The kome-koji is then added in in a proportion of about 30%.
This is a movie of the moromi in Action. I was hoping that you would be able to hear the bubbling of the moromi, but at least you can see it in action. the voices in the back ground are Katsumi-san, and another Hokkaido sake store owner who joined us for a couple of days.
This is what a Yabuta press does for about 10 hours.... Exciting stuff.
The kasu is then neatly stacked, packed into 15 kg boxes and shipped off to sake stores, like mine, to be sold as sake kasu for Amazake (sweet drink make by mixing the sake kasu with water and sugar usually consumed warm; very tasty!). In my opinion, one can not truly understand the full taste of a sake until you have eaten that sake's sake kasu. Why? The sake kasu is half of the sake it'self. The sake you buy in bottles is only half of the taste, the rest of it is still trapped in the kasu.
After you have pressed the sake, the next thing you do (for a shiboritatte anyway) is to put the sake into bottles! Before that, however, one must ensure that nothing falls into the bottles, and that means cleaning the roof. What's the best way to reach the roof? A fork lift of coarse!
This is the bottling machine that they use at the brewing facilities. Like I mentioned in the first post, Daishinshu is broken up into two locations, one for brewing and one for offices and bottling, so I don't know if they have a fancier bottling/labeling/capping machine at the other location (as I didn't visit the other location).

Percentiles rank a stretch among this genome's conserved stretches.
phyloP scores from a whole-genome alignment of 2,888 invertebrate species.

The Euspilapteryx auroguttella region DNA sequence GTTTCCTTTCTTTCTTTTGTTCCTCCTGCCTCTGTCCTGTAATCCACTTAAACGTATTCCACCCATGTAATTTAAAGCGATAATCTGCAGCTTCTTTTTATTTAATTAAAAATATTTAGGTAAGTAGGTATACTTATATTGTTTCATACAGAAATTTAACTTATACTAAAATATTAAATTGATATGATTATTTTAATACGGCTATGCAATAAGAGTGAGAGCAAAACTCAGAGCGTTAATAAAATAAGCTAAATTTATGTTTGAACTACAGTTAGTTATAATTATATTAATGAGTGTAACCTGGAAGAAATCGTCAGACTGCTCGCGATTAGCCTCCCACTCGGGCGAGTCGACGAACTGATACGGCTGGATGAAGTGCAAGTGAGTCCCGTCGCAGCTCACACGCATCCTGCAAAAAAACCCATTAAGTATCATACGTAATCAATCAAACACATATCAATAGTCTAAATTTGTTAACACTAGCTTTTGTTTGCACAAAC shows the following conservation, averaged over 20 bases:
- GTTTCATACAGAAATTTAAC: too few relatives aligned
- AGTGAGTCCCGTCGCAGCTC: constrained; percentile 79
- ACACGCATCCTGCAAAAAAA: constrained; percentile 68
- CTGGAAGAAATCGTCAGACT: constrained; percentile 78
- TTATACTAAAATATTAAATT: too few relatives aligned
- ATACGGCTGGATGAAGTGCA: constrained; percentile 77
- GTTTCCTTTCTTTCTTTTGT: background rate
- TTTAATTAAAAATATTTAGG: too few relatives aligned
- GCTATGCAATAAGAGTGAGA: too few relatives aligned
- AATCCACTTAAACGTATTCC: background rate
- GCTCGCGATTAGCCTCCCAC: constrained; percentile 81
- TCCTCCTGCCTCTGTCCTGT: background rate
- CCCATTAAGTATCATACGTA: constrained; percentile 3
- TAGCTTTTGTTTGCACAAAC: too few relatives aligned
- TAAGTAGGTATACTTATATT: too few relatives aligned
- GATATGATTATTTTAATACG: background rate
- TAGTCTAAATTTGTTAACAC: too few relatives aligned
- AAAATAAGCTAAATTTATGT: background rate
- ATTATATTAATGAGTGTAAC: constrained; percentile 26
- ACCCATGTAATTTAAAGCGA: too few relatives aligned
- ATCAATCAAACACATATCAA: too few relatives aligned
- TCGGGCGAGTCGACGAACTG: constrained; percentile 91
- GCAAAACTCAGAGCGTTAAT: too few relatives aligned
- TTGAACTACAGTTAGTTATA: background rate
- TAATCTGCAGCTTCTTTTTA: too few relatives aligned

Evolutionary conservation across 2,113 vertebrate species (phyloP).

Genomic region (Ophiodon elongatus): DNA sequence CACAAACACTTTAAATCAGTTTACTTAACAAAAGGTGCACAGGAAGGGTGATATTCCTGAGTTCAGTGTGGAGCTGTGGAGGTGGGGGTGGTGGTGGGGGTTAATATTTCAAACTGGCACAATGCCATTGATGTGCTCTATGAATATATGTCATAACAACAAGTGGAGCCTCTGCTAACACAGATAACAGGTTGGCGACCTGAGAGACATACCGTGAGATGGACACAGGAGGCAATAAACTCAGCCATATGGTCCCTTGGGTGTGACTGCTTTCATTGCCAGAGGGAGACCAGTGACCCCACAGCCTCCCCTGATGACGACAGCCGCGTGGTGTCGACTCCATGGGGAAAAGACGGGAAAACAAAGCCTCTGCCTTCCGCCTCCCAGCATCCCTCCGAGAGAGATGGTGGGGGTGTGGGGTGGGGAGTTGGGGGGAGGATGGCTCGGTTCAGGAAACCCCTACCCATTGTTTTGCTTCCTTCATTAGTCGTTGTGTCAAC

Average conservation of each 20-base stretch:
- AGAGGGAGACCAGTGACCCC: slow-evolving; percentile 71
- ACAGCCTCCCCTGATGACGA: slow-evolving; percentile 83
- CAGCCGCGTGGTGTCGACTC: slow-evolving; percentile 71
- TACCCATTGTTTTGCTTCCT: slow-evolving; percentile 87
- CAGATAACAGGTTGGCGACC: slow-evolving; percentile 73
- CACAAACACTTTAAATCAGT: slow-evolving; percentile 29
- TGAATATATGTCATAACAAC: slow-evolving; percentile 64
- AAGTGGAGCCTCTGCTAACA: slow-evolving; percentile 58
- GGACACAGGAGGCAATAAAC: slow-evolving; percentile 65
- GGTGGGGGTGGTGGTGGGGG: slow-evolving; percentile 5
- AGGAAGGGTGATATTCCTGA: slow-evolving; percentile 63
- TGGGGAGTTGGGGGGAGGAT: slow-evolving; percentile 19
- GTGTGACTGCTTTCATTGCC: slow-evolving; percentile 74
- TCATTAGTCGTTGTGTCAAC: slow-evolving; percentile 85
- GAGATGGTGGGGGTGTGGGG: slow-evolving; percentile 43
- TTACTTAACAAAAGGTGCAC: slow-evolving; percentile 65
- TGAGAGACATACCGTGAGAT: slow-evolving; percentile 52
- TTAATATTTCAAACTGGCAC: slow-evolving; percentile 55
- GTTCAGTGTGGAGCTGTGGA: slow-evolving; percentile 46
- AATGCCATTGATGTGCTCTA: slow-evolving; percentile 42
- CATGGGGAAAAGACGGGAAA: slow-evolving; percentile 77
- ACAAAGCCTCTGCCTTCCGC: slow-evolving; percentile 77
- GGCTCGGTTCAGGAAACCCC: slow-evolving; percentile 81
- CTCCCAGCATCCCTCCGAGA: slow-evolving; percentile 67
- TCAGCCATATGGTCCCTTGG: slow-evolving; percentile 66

As the bottles go around the machine they are filled with sake. The bottles are placed in and taken out of the machine by hand.
Then passed to a table where the tops of the bottles are checked for chips and cracks, and the amount of sake in the bottles is added to or subtracted from as needed. The bottles are then capped and boxed.
Here is a wider angle view of the bottling. The boxes to the right are full of empty bottles.
Someone asked me the other day "So now that you have been there, what makes Daishinshu sake so good?" My reply, well maybe it's the hard work, or the fun working environment that keeps everyone in high spirits. But if you really want to know, I think it's the classical music they play to the brewing sake.
Well it's getting into the new Years rush here in Sapporo,
Wishing everyone happy holidays and a prosperous new year!
Just remember, Christmas may be ruled by wine, but New years, sake is king (here in Japan anyway)!
See you next time!
Meishu no Yutaka staff